Graham Oppy is "Professor of Philosophy, and Head of the School of Philosophical, Historical and International Studies (SOPHIS) at Monash." He is "Chair of Council of the Australasian Association of Philosophy" and "elected Fellow of the Australian Academcy [sic] of Humanities in 2009." So, I was very surprised by this unprofessional and self-absorbed review. For, he uses almost 2,000 words (out of a 2100 word review) to offer a taxonomy "not directly addressed anywhere in the work under review" in order to provide us with the mere assertion that, "while not denying that there has been an increase in serious activity in philosophy of religion, I am sceptical that there has been any movement at all in the first kind of project that I have identified." (The first project is "the 'neutral' assessment of competing worldviews in terms of global theoretical virtues -- simplicity, fit with data, explanatory scope, predictive accuracy, and the like.") Oppy then concludes with an entirely gratuitous list of authors who wrote "some outstanding chapters," including one from which he says he "learned many things that I am now pleased to know."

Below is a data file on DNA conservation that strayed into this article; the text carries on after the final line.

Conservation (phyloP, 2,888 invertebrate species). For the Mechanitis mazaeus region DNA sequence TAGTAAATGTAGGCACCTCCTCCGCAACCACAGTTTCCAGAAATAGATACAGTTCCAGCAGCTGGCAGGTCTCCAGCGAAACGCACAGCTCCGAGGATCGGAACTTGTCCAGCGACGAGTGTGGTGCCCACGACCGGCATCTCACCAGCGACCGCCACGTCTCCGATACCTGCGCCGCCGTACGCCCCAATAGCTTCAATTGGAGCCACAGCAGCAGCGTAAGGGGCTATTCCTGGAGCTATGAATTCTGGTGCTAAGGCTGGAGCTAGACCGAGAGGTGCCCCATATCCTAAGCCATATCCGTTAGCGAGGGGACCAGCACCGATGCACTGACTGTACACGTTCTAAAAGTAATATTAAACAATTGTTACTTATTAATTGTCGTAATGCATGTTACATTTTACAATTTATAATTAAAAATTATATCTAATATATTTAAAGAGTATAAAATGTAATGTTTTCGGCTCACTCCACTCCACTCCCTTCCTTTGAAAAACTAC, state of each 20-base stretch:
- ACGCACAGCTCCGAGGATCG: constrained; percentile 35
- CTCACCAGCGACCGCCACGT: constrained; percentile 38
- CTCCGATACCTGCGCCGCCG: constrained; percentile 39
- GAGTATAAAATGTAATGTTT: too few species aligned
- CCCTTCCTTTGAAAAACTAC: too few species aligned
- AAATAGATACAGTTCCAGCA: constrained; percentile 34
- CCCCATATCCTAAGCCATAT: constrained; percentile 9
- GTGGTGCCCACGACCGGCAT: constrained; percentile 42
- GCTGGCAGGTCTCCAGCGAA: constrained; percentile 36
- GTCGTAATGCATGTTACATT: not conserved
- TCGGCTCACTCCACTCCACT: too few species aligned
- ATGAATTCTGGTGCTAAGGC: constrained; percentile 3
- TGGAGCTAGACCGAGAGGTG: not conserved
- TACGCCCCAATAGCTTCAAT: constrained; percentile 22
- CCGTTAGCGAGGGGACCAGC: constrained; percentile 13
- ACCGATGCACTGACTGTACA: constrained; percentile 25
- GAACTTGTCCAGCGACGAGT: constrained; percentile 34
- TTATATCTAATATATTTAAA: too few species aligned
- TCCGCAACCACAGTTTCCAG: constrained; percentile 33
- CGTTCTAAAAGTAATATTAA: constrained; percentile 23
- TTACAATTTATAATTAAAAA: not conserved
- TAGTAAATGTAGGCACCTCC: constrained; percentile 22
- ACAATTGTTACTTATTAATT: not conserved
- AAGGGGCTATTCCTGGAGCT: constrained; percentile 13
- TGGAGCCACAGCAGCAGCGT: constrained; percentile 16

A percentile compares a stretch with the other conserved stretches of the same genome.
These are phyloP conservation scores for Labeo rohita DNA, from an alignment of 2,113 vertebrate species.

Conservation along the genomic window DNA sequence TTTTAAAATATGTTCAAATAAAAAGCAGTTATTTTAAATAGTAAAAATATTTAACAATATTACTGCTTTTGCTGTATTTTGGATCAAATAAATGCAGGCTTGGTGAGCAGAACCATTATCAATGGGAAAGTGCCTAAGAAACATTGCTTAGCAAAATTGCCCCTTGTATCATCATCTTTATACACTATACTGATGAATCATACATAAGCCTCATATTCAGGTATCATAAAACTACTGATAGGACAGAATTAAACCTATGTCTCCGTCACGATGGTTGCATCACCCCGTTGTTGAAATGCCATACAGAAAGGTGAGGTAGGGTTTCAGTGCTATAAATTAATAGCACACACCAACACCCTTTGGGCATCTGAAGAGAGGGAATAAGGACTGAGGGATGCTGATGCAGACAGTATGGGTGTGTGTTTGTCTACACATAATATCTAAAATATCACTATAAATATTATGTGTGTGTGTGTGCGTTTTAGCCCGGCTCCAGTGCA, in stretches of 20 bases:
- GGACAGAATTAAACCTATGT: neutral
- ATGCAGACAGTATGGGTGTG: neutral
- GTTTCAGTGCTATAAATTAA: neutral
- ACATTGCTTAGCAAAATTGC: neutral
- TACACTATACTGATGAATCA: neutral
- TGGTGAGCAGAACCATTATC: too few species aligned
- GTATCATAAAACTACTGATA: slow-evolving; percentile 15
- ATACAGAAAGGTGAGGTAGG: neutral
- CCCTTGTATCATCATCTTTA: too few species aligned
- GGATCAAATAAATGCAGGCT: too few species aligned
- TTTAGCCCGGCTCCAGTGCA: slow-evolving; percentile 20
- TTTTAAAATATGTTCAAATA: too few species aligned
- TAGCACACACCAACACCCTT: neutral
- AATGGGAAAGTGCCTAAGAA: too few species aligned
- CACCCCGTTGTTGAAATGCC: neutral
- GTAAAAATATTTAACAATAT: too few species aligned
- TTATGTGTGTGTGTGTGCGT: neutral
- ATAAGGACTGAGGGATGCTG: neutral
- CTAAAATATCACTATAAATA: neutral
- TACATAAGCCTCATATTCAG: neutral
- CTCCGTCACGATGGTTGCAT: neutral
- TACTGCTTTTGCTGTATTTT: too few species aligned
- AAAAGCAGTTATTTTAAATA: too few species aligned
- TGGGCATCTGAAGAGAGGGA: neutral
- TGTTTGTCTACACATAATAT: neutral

Let's grant that writing a review of (yet another) Handbook is no easy task; one often doesn't have space to even summarize all the chapters and, even if one did, mere summary is not the fundamental aim of any review worth having. Reviews play a crucial role in maintaining standards in a field, for explaining to the community what a book is about and at whom it is (primarily) aimed (a non-trivial issue with Handbooks), and what contributions it makes or should have made, etc. A review of a handbook also allows one to evaluate the 'state of play' in an intellectual community. There is a lot of room for different approaches to reviewing a Handbook, of course. Yet, Oppy's pontificating review does not meet the minimal standards for reviewing.
The review is a disgrace to NDPR.